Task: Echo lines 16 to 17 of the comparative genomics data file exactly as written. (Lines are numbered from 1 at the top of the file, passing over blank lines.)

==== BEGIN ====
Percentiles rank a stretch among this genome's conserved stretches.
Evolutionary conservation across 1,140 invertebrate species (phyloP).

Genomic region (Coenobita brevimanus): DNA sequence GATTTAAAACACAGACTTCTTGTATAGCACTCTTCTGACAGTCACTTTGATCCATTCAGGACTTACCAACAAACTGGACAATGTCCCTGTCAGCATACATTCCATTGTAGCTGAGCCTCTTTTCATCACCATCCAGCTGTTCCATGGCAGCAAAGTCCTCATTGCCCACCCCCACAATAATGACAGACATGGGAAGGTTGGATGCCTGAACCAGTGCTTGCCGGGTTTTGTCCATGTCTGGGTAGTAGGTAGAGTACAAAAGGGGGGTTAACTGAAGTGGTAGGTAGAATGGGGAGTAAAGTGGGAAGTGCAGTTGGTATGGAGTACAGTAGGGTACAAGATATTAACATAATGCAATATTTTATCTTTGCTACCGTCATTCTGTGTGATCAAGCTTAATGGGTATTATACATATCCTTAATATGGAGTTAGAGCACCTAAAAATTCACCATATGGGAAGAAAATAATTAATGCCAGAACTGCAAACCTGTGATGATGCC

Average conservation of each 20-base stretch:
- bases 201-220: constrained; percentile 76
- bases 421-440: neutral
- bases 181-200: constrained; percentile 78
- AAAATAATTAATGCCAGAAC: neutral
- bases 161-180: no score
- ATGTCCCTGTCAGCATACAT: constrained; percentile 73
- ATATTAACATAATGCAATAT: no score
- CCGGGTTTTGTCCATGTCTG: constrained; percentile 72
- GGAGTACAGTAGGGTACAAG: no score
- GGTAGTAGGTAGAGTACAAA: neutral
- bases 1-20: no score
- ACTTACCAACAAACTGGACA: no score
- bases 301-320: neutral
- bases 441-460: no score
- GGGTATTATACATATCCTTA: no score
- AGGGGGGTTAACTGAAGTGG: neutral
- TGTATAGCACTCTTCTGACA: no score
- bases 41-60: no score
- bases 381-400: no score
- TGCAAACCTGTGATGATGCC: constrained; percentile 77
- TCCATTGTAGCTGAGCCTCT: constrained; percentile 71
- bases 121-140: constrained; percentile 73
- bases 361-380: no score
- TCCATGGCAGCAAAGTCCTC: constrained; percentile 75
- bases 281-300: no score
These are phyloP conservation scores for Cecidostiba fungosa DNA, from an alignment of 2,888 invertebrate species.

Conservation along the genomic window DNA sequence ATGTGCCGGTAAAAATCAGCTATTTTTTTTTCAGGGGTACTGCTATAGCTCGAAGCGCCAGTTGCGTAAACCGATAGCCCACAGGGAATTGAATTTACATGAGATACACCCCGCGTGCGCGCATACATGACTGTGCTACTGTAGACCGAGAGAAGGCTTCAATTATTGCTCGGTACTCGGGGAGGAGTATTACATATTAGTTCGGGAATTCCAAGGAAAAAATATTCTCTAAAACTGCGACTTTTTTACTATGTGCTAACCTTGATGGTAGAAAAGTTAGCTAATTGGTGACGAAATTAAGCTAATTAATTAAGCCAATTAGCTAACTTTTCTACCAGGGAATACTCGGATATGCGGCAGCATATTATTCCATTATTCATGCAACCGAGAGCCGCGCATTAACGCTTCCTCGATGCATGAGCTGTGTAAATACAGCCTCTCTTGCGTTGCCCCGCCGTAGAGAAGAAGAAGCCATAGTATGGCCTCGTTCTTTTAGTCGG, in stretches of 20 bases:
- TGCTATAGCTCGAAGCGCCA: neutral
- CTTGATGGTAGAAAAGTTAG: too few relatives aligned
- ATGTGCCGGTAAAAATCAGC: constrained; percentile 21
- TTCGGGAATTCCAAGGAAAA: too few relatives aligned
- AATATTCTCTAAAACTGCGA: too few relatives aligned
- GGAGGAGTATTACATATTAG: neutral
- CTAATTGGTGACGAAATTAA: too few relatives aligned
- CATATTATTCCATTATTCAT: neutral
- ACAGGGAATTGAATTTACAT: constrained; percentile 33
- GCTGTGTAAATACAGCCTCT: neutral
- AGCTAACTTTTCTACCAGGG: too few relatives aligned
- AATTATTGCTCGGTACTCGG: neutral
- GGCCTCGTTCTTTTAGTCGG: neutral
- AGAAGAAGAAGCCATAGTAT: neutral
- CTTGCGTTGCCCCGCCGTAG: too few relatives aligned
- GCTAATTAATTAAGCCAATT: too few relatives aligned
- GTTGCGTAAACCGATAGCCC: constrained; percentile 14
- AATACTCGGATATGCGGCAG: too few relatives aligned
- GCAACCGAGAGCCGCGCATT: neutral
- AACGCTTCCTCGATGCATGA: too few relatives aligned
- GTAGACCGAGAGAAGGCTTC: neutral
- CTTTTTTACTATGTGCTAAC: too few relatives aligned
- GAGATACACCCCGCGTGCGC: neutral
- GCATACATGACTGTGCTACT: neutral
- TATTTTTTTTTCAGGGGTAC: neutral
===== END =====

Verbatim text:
- ACTTACCAACAAACTGGACA: no score
- bases 301-320: neutral